If we don’t pay any attention that I shook the camera a little on this shot you will notice that there is not as much depth to the scene. This also was taken at f/11 with a 35mm lens which would be what effective focal length on my APS-C sensor camera ? Thats correct Pauline 52.5mm 🙂 You can start to see that even though the magnification is higher on the 35mm lens than the 18mm lens the perspective is also changing because of the compression of the background in relation to the dispenser. Did you notice anything else ? The field of view got narrower, we see less of the scene than with the 18mm lens. Now lets try the same scene with a 200mm lens below.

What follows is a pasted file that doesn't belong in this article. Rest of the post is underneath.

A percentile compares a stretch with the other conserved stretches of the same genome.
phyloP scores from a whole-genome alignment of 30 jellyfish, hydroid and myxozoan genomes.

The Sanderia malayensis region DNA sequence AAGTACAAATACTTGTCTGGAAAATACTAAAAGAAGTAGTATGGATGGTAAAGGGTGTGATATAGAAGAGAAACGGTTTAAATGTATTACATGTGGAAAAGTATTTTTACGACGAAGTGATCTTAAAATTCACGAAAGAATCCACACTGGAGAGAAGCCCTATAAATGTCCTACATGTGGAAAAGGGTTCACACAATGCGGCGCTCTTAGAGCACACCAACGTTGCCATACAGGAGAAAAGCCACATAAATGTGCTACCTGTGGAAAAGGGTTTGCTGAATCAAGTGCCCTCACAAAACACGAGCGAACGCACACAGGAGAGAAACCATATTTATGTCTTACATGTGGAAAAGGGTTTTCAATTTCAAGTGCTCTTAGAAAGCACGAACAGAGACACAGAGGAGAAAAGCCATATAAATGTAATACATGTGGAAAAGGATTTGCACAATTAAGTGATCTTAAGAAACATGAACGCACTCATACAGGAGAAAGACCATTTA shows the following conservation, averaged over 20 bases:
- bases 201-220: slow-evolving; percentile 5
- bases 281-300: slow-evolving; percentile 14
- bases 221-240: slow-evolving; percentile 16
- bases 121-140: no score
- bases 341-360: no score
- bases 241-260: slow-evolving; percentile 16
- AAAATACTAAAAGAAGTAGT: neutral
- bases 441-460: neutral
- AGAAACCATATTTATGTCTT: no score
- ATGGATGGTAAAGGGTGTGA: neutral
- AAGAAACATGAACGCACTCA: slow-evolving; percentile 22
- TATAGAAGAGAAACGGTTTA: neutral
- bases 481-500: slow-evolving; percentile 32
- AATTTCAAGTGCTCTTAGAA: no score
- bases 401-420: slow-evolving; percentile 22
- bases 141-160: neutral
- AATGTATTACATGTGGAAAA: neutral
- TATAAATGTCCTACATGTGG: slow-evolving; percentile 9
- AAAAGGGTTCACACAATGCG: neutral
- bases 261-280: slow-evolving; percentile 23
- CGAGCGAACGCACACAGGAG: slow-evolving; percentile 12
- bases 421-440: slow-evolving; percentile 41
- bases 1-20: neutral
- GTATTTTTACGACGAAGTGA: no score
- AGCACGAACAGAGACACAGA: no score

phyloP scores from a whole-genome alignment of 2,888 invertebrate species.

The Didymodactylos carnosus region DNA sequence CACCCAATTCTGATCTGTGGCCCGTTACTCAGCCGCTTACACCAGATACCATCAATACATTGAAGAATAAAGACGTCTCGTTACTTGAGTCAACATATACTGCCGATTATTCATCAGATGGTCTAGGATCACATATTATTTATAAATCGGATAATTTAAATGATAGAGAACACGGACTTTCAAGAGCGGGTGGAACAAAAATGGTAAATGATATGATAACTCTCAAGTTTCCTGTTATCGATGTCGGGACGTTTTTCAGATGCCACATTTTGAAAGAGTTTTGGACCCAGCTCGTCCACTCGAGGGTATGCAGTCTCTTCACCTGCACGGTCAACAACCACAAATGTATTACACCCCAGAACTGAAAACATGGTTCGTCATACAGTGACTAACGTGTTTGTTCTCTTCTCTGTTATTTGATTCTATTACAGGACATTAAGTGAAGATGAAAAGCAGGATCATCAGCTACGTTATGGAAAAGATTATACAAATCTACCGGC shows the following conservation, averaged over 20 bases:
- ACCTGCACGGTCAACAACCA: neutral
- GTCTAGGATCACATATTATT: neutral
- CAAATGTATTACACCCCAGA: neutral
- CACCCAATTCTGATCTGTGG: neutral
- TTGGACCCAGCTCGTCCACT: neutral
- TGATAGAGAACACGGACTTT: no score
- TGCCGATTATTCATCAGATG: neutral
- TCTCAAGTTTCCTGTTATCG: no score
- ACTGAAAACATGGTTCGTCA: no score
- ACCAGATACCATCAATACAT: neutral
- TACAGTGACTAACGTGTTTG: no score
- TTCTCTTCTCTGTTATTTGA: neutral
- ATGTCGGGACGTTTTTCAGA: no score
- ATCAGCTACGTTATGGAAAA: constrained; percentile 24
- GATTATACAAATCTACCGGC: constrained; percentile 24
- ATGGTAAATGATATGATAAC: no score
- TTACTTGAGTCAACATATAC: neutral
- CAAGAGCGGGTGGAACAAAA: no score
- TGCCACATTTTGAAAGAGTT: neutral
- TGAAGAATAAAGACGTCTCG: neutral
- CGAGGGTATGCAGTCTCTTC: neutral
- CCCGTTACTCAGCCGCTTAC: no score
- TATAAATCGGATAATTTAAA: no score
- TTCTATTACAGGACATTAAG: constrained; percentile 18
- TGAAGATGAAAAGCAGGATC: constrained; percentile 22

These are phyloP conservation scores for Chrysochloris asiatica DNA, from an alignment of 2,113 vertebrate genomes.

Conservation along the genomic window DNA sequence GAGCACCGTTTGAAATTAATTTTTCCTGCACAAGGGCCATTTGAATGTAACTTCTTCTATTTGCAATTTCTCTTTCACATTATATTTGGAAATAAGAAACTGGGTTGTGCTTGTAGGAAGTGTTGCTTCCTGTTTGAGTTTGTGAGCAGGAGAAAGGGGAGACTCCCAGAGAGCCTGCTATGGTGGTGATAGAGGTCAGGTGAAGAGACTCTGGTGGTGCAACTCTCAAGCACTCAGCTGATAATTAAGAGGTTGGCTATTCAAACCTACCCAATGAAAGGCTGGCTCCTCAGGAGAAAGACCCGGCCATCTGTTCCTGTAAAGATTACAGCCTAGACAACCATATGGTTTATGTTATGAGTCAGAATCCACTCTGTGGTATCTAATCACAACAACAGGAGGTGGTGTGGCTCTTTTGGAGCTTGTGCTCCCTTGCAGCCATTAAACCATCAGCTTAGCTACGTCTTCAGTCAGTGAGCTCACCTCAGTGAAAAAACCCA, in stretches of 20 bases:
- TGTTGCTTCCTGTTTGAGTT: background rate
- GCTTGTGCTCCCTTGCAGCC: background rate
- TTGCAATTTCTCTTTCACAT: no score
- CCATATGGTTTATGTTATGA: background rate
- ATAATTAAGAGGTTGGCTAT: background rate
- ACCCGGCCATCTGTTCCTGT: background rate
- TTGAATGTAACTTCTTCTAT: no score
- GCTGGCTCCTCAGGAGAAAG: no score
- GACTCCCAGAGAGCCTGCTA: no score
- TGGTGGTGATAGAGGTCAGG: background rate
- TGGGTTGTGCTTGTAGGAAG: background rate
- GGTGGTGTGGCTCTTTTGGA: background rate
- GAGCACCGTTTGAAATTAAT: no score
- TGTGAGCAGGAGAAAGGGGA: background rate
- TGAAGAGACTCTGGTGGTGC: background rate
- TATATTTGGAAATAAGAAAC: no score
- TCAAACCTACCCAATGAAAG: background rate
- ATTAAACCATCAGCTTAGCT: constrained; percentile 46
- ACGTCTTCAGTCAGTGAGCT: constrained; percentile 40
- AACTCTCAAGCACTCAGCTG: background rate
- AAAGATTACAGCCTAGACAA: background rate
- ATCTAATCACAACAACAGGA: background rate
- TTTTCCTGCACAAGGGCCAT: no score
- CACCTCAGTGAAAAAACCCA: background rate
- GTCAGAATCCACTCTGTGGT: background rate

OK now we can clearly see a huge difference on the perspective on this shot. Notice how close the tree looks in relation to the dispenser. The 200mm lens flattened out and compressed the perspective on this shot. By the way what is the effective focal length of this lens on my APS-C sensor camera ? Absolutely correct Elina 300mm. Notice how narrow the field of view got with this lens.
The more you get out and shoot with your camera and experiment with different lenses or zoom lenses the faster you will understand when to use a particular focal length and how you want the perspective to look.
Next week I will discuss why you should shoot (RAW) don’t get upset (or be disappointed) you will still be fully clothed, vs. .jpg